Hezbollah in a social and economic bankrupted country

The escalation of the financial crisis and the absence of indicators to solve it mean, that Lebanon will soon reach one million unemployed according to international surveys and estimations by former Lebanese labor ministers.

A Lebanese source confirms to MENA Research and Study Center that this would be inevitable, especially as the country is facing a new coronavirus wave.

According to official statistics, the unemployment rate in Lebanon has increased from 350,000 in October to nearly 450,000 until the beginning of July, from 25% to 35%.

Hezbollah Policies Reject Solution

The source indicates that the main cause of the economic crisis would be directly linked to the political situation, not to weak Lebanese social policy. He points out that Lebanon is able to revive its economy, but the state of political intransigence and dragging the country into a policy of regional alliances would prevent this revival and turn it into a collapse.

Lebanon’s economy is mainly dependent on the services sector, in addition to tourism, its income was expected to hit $ 7 billion at the end of summer 2019. Moreover, Lebanon is considered as a banking center in the Middle East, which prompted many investors to call it the Switzerland of the East.

Hezbollah’s refusal to separate from the Iranian project has greatly worsened the crisis, as it isolated Lebanon, prompted the US to impose sanctions on it, and led the GCC investors to boycott investments in Lebanon.

Additionally, the security incidents, in which Hezbollah was involved, led to huge chaos of arms, having decided the biggest investors to withdraw their capital and take it out of Lebanon, and that contributed to the deterioration of the Lebanese economy.

According to the data of the Chamber of Commerce and Industry in Beirut and Mount Lebanon, 40% of real estate investment in Lebanon is owned by GCC investors, at a value of $ 3.5 billion, while the Gulf market is the largest market for exported Lebanese goods, where the proportion of Lebanese exports to the Gulf is 30% of total Lebanese exports.

Although through Hezbollah’s relation with Iran, Lebanon gained nothing but explosives, arms shipments and financial support to its allies, Hezbollah alleges that Lebanon has mutual interests and goals in its relations with Iran. The Persian country itself is seeking to reach an agreement with the international community to end its economic crisis and reduce the sanctions imposed on it.

Economic Maze

Farouk Youssef, analyst and journalist, says that Hezbollah has put Lebanon inside an economic maze, in which fraud is practiced, pointing out that the Lebanese economic crisis is not only related to the pressure of the US, but rather to a government that no longer has the ability to manage the citizens’ affairs.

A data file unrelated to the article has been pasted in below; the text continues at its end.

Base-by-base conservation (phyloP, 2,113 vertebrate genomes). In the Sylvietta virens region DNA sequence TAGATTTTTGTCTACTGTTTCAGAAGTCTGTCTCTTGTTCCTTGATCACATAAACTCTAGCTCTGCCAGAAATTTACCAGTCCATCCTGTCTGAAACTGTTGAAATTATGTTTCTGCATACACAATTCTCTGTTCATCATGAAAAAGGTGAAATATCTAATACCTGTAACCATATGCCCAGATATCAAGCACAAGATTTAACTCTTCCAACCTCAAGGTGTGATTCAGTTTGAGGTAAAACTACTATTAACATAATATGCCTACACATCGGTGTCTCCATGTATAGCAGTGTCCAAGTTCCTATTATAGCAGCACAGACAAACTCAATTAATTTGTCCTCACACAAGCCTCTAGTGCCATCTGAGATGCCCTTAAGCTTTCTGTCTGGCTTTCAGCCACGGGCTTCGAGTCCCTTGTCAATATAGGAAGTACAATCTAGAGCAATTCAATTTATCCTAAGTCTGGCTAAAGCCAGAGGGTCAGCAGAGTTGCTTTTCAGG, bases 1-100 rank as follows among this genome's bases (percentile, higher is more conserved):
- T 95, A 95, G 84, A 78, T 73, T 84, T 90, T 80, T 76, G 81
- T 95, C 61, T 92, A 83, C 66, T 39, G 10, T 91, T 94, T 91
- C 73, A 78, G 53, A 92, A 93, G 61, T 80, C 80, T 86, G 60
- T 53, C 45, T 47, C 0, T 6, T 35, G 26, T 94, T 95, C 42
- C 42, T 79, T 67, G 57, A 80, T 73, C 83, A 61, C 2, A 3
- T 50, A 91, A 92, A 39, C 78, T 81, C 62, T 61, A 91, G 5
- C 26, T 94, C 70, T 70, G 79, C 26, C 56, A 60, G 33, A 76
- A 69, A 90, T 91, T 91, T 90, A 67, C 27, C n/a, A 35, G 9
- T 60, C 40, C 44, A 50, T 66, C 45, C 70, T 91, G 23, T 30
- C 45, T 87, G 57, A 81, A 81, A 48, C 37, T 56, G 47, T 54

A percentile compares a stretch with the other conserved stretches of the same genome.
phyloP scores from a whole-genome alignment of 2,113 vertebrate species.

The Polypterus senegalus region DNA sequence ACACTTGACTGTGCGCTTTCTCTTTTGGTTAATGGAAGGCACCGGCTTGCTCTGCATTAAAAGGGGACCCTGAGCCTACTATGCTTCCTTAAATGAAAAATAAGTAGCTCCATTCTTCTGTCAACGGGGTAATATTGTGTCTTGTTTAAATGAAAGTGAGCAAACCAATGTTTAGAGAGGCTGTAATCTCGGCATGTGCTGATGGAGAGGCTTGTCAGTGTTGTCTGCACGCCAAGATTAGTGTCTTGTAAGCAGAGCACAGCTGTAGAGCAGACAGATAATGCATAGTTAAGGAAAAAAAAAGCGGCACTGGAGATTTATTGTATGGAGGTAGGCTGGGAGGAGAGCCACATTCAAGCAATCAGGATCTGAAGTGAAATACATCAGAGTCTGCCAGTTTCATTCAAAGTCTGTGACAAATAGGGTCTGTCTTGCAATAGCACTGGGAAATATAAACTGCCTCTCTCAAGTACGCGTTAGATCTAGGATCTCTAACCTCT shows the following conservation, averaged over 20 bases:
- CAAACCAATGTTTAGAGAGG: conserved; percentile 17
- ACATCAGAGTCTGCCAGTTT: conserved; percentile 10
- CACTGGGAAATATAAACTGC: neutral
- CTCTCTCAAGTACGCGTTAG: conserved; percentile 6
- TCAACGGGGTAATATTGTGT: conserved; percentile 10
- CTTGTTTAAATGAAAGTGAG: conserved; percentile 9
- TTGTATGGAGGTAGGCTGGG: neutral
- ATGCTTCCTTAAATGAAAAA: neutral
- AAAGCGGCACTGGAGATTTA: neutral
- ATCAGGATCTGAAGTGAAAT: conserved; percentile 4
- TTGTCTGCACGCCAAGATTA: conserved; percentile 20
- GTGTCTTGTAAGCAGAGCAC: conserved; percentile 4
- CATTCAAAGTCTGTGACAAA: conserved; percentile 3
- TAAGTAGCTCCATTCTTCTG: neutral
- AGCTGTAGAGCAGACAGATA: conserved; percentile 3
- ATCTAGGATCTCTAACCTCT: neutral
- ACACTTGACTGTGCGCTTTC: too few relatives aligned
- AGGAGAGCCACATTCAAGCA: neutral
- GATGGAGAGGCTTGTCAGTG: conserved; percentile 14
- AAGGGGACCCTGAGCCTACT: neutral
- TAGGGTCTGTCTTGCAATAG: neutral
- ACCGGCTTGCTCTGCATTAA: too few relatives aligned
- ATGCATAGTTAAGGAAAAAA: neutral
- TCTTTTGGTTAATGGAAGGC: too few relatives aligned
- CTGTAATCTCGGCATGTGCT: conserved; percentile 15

Official estimates indicate that 80,000 workers have lost their jobs due to the current crisis. Last week, the American University Hospital announced the layoff of 850 employees, while the United Nations indicated that about 50% of Lebanese families are below the poverty line.

Youssef describes the current Lebanese state as a shrouded cover for another state ruled by Hezbollah, and everything happens there according to its policies: “It is not surprising that the banking collapse in Lebanon coincides with the imposition of more US sanctions against Hezbollah. Lebanon was not targeted by those sanctions, but its repercussions were reflected in the banking sector, which means that part of that work was and is still included in the circle of Hezbollah’s domination.”

Several Lebanese political forces and figures, including the Maronite Patriarch Bechara Al-Raie, have called on the current government and President Michel Aoun to consolidate the principle of Lebanon’s neutrality in regional issues. Hezbollah responded that these calls would serve the Israeli interests only.

The opposite is distancing itself

As the Lebanese political blocs are unable to impose a policy of self-distancing, there are indications that the international community is conducting a counter distancing against Lebanon. The Lebanese journalist Walid Shukair says that the problem is no longer in Lebanon’s self-distancing, but rather in isolating itself from the international and Arab community.

Western and Arab governments, in addition to the US, have announced their refusal to continue providing financial aid to the current Lebanese government because of Hezbollah’s control and dependence on Iranian influence in the country.

In light of such circumstances, Shukair confirms that the Lebanese leaders would need to regain the attention of the international community, as Lebanon is no more included in the list of priorities in the regional international conflict taking place in the Middle East.

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